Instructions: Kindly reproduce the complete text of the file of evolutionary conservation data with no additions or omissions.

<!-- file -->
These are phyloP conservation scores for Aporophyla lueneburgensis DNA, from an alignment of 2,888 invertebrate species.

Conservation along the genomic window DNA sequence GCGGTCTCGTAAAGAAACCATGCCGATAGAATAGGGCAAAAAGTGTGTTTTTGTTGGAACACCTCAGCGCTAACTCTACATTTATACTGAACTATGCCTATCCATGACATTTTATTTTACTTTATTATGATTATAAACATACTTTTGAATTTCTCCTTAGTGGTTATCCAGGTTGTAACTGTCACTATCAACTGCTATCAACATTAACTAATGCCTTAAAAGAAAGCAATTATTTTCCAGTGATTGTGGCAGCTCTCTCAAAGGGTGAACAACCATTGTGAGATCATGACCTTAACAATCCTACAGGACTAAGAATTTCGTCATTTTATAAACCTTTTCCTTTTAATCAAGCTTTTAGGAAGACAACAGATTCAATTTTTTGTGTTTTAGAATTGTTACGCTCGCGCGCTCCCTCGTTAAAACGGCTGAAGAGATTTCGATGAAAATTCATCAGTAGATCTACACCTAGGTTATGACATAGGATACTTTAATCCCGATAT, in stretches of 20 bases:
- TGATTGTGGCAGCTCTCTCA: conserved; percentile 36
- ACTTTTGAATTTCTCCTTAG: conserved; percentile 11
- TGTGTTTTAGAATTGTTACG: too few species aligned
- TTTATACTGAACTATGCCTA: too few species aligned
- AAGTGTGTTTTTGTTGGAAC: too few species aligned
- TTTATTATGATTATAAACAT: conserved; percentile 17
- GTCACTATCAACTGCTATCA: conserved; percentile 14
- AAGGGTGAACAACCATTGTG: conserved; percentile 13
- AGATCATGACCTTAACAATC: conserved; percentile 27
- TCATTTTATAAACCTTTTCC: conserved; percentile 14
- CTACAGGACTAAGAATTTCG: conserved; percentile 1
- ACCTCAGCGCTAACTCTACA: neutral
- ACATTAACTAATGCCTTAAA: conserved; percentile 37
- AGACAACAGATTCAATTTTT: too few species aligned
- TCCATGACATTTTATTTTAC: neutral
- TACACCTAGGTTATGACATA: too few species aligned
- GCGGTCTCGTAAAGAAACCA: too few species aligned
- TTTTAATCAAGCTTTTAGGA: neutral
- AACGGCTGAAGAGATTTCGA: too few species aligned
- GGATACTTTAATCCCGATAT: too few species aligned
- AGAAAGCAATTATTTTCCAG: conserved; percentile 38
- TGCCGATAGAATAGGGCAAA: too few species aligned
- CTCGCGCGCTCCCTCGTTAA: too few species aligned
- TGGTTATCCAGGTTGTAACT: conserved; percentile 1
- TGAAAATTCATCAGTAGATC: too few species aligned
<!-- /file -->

These are phyloP conservation scores for Aporophyla lueneburgensis DNA, from an alignment of 2,888 invertebrate species.

Conservation along the genomic window DNA sequence GCGGTCTCGTAAAGAAACCATGCCGATAGAATAGGGCAAAAAGTGTGTTTTTGTTGGAACACCTCAGCGCTAACTCTACATTTATACTGAACTATGCCTATCCATGACATTTTATTTTACTTTATTATGATTATAAACATACTTTTGAATTTCTCCTTAGTGGTTATCCAGGTTGTAACTGTCACTATCAACTGCTATCAACATTAACTAATGCCTTAAAAGAAAGCAATTATTTTCCAGTGATTGTGGCAGCTCTCTCAAAGGGTGAACAACCATTGTGAGATCATGACCTTAACAATCCTACAGGACTAAGAATTTCGTCATTTTATAAACCTTTTCCTTTTAATCAAGCTTTTAGGAAGACAACAGATTCAATTTTTTGTGTTTTAGAATTGTTACGCTCGCGCGCTCCCTCGTTAAAACGGCTGAAGAGATTTCGATGAAAATTCATCAGTAGATCTACACCTAGGTTATGACATAGGATACTTTAATCCCGATAT, in stretches of 20 bases:
- TGATTGTGGCAGCTCTCTCA: conserved; percentile 36
- ACTTTTGAATTTCTCCTTAG: conserved; percentile 11
- TGTGTTTTAGAATTGTTACG: too few species aligned
- TTTATACTGAACTATGCCTA: too few species aligned
- AAGTGTGTTTTTGTTGGAAC: too few species aligned
- TTTATTATGATTATAAACAT: conserved; percentile 17
- GTCACTATCAACTGCTATCA: conserved; percentile 14
- AAGGGTGAACAACCATTGTG: conserved; percentile 13
- AGATCATGACCTTAACAATC: conserved; percentile 27
- TCATTTTATAAACCTTTTCC: conserved; percentile 14
- CTACAGGACTAAGAATTTCG: conserved; percentile 1
- ACCTCAGCGCTAACTCTACA: neutral
- ACATTAACTAATGCCTTAAA: conserved; percentile 37
- AGACAACAGATTCAATTTTT: too few species aligned
- TCCATGACATTTTATTTTAC: neutral
- TACACCTAGGTTATGACATA: too few species aligned
- GCGGTCTCGTAAAGAAACCA: too few species aligned
- TTTTAATCAAGCTTTTAGGA: neutral
- AACGGCTGAAGAGATTTCGA: too few species aligned
- GGATACTTTAATCCCGATAT: too few species aligned
- AGAAAGCAATTATTTTCCAG: conserved; percentile 38
- TGCCGATAGAATAGGGCAAA: too few species aligned
- CTCGCGCGCTCCCTCGTTAA: too few species aligned
- TGGTTATCCAGGTTGTAACT: conserved; percentile 1
- TGAAAATTCATCAGTAGATC: too few species aligned